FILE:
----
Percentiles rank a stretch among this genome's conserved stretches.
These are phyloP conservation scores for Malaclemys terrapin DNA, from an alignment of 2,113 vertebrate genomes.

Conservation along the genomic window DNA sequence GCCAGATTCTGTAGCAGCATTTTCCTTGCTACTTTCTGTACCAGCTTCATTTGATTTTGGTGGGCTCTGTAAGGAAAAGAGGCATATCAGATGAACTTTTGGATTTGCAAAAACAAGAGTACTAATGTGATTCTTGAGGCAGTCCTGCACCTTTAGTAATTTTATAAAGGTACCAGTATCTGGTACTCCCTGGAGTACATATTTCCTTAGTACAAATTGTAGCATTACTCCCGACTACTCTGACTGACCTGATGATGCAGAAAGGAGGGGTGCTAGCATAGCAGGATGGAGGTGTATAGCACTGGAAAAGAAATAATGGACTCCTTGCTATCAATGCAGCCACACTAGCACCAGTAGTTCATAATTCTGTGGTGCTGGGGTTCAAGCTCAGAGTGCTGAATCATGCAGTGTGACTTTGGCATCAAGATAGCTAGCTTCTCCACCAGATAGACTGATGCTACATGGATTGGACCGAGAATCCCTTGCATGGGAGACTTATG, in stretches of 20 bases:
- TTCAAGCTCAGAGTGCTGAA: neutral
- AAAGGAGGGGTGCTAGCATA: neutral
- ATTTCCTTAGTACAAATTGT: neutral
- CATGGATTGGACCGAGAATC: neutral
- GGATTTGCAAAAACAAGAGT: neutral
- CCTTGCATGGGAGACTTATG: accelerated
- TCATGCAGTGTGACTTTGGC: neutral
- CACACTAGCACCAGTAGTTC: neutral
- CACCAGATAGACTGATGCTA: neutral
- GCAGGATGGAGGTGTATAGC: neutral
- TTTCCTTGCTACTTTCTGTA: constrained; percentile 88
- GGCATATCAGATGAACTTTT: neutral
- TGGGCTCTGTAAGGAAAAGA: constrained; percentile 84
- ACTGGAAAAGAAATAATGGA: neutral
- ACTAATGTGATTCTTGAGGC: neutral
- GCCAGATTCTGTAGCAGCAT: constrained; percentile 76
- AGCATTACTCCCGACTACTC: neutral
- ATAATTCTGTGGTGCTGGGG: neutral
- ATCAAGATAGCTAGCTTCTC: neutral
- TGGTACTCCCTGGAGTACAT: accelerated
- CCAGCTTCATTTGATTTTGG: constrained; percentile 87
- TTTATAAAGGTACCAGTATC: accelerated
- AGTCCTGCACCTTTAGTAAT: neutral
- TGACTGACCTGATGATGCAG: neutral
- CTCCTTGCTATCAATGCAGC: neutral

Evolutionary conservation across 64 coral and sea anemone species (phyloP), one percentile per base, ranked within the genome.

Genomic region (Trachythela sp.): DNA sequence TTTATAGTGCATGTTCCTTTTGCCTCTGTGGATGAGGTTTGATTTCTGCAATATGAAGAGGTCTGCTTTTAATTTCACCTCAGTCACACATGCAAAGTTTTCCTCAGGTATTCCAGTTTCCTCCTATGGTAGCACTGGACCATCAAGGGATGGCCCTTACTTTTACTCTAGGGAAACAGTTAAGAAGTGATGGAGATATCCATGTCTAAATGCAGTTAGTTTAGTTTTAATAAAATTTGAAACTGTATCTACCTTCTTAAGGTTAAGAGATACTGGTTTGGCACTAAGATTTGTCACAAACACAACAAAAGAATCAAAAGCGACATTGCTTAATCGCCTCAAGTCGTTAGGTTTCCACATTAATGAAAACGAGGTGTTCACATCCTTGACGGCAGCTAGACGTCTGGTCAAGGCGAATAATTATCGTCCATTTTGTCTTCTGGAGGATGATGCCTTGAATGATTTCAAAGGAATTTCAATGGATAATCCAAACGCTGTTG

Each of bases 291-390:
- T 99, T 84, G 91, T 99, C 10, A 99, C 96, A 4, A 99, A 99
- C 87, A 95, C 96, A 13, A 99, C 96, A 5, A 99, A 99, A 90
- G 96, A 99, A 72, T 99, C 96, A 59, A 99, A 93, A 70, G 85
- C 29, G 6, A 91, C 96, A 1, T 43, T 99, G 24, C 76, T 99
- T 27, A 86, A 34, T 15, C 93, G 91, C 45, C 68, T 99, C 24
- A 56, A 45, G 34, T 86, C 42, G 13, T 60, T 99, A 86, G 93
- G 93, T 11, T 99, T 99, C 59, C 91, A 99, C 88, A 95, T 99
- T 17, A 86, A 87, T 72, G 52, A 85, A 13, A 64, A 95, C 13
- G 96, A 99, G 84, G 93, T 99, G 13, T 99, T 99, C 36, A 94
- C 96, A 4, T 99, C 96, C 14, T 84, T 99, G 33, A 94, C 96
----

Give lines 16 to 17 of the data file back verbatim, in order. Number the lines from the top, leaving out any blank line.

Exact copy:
- TGGGCTCTGTAAGGAAAAGA: constrained; percentile 84
- ACTGGAAAAGAAATAATGGA: neutral